14. Hoffman JK, Klein MH, McInerney VK (April 1996). "Bilateral elastofibroma: a case report and review of the literature". Clin. Orthop. Relat. Res. (325): 245–50. PMID 8998883.
  15. Kransdorf MJ, Meis JM, Montgomery E (1992). "Elastofibroma: MR and CT appearance with radiologic-pathologic correlation". AJR Am J Roentgenol. 159 (3): 575–9. doi:10.2214/ajr.159.3.1503030. PMID 1503030.
  16. Kransdorf MJ, Meis JM, Montgomery E (1992). "Elastofibroma: MR and CT appearance with radiologic-pathologic correlation". AJR Am J Roentgenol. 159 (3): 575–9. doi:10.2214/ajr.159.3.1503030. PMID 1503030.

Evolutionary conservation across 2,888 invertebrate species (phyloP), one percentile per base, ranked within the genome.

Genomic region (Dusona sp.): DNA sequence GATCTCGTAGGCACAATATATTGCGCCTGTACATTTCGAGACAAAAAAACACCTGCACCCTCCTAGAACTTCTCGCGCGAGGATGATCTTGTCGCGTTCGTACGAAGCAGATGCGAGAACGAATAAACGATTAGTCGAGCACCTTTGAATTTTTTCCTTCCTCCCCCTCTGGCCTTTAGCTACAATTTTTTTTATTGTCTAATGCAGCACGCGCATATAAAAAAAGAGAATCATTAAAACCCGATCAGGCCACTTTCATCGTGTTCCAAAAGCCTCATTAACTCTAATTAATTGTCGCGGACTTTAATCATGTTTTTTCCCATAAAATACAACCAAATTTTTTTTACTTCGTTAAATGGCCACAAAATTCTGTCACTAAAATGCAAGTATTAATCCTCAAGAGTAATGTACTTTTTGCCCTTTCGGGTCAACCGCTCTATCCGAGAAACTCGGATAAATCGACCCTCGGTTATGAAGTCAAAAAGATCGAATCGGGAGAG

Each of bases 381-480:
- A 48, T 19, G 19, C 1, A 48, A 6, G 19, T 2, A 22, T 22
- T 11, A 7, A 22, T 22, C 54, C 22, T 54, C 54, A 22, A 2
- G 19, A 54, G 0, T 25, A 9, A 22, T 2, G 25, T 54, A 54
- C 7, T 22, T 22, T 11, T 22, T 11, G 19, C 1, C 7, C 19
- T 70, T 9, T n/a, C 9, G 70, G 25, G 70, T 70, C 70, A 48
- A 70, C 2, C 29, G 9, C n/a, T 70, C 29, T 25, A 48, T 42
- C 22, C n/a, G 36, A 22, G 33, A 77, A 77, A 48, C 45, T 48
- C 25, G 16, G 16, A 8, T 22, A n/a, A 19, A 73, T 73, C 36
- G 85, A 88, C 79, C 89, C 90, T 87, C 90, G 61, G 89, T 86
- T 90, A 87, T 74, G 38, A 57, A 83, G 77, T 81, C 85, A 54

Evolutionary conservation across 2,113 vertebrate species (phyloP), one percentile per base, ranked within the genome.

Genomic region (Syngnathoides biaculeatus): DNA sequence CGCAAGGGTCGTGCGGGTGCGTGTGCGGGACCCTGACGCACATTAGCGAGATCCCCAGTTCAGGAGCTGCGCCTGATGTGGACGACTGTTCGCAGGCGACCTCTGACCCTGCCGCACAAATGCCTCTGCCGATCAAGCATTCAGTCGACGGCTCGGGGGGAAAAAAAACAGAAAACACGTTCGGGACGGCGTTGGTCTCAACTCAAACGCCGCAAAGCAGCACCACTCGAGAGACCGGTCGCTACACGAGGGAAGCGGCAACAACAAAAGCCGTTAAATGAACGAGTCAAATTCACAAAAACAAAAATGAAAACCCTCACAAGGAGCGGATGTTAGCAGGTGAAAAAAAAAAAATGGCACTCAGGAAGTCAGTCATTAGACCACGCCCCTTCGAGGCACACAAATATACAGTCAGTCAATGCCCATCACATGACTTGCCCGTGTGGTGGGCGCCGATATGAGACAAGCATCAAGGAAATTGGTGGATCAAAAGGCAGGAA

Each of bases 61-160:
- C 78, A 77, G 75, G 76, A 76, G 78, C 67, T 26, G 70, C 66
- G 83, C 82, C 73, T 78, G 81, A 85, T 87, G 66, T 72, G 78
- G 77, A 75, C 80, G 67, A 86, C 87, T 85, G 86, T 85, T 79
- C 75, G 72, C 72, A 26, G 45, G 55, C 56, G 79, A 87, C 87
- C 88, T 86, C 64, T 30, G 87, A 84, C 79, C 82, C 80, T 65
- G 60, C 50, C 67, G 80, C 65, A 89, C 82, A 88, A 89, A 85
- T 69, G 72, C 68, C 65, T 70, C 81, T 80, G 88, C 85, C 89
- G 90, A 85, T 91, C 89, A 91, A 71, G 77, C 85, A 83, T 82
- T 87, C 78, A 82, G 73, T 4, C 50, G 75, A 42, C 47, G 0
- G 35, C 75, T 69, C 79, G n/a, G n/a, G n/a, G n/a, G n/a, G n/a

17. Domanski HA, Carlén B, Sloth M, Rydholm A (December 2003). "Elastofibroma dorsi has distinct cytomorphologic features, making diagnostic surgical biopsy unnecessary: cytomorphologic study with clinical, radiologic, and electron microscopic correlations". Diagn. Cytopathol. 29 (6): 327–33. doi:10.1002/dc.10381. PMID 14648789.
  18. Kransdorf MJ, Meis JM, Montgomery E (1992). "Elastofibroma: MR and CT appearance with radiologic-pathologic correlation". AJR Am J Roentgenol. 159 (3): 575–9. doi:10.2214/ajr.159.3.1503030. PMID 1503030.
  19. Go PH, Meadows MC, Deleon EM, Chamberlain RS (October 2010). "Elastofibroma dorsi: A soft tissue masquerade". Int J Shoulder Surg. 4 (4): 97–101. doi:10.4103/0973-6042.79797. PMC 3100815. PMID 21655005.
  20. Patrikeos A, Breidahl W, Robins P (September 2005). "F-18 FDG uptake associated with Elastofibroma dorsi". Clin Nucl Med. 30 (9): 617–8. PMID 16100483.